And as far as sequels go, Iron Man 2 delivers. Here, Tony is now facing the consequences of revealing that he is, in fact, Iron Man. He's trying to host the Stark Expo, a vision of his father's (John Slattery, in Mad Men mode) that he intends to complete, as well as dealing with Senate hearings lead by Senator Stern (Garry Shandling), who wants Tony to turn over the Iron Man weapon to the US military. Meanwhile, rival weapons manufacturer Justin Hammer (Sam Rockwell) is trying to mass-produce the suit, Lt. Colonel James Rhodes (Don Cheadle, replacing Terrence Howard from the first movie) is trying to convince Tony to turn over the suit to the military, and Russian Ivan Vanko (Mickey Rourke) has actually built a "suit" of his own. Oh, and Tony has made Pepper Potts (Gwyneth Paltrow) the CEO of Stark Industries, and has hired Natalie Rushman (Scarlett Johansson), who turns out to be a super-spy working with Nick Fury (Samuel L. Jackson), as his new assistant.
Needless to say, Iron Man 2 falls victim to the more-is-better ideology of blockbuster sequels, and a lot happens with the film's two-hour running time. However, in what can only be described as lightning striking twice, the film more or less is successful; it's not quite Spider-Man 2 good, but it's certainly not Spider-Man 3 bad, especially considering it's use of multiple "villains" (more on that in a minute). I would credit this to RDJ's brilliant performance and the decision to keep the film's focus on de-constructing Tony Stark. Tony is a fascinating character, and in the film his darker side is explored. This isn't done through a lame-emo-Tobey Maguire transformation, but rather a descent into alcoholism and self-destruction. It's a different move for a superhero movie, and for the most part it works. In fact, I would say that it's the secret to the Iron Man franchise's success.
Which brings me to the film's biggest flaw: the villain. The first Iron Man had this same problem. In the films' narratives, there's so much focus on Tony that it's as if the writers forget that the villain is even there, or perhaps the villain is only included because its mandatory in a superhero film. Either way, the character of Ivan Vanko (who, by the way, is never referred to as Whiplash even though that's obviously who he is) is underdeveloped, which gives the great Rourke little to do but sit around tinkering with machines, speaking a few lines of Russian, and mostly looking bored. It's a shame that he's been wasted in this manner, since, as another comeback kid from the 1980s, he could have made an excellent foil for RDJ's Tony; a better movie would have made them two sides of the same coin.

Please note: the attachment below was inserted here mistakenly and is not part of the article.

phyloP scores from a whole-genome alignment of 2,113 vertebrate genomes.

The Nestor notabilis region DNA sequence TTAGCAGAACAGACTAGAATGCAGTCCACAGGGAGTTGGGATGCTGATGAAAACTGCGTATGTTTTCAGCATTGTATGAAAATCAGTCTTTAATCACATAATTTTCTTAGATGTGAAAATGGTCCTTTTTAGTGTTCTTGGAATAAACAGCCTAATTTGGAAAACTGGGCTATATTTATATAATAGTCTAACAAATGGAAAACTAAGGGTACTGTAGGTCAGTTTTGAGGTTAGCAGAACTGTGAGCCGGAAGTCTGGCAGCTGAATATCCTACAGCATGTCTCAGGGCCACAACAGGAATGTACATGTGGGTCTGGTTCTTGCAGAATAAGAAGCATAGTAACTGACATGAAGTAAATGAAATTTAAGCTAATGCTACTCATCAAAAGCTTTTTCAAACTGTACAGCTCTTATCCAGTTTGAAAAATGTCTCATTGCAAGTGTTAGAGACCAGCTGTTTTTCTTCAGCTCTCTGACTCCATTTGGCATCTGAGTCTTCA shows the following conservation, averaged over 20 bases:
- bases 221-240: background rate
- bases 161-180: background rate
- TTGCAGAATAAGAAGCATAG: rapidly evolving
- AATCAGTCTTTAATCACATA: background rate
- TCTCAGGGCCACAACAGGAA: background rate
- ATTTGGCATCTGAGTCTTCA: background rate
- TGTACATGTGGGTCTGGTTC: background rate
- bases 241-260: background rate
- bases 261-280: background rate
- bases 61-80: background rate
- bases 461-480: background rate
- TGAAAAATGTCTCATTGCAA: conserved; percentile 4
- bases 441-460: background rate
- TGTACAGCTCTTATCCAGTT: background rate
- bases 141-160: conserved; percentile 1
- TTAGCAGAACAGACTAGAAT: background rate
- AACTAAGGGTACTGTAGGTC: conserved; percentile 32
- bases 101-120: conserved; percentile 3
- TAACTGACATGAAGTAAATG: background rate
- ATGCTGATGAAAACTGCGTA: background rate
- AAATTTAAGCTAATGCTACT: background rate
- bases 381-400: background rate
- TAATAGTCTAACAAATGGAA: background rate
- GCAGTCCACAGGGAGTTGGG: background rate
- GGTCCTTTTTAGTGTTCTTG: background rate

The other "villain," Justin Hammer, is only so in the nominal sense. Rather, he's just a rival weapons manufacturer with even shadier morals than Tony. Rockwell plays the role with a gleeful arrogance, making him much more interesting that Vanko. However, once again, he gets very little development, and in a better movie, he too would have been a foil for Tony.
All of this may sound like Iron Man 2 is a terrible movie, and let's be honest, the critics' reviews are not exactly glowing. However, the movie is awfully fun, and it never loses its sense of mischievous joy. And in a shocking development, Don Cheadle steps into Terrence Howard's shoes surprisingly well, and, as War Machine, is a terrific sidekick for Iron Man. When the inevitable third-part comes out (I refuse to use the term "threequel"), I'll be in line for it, ready to see these two in action again.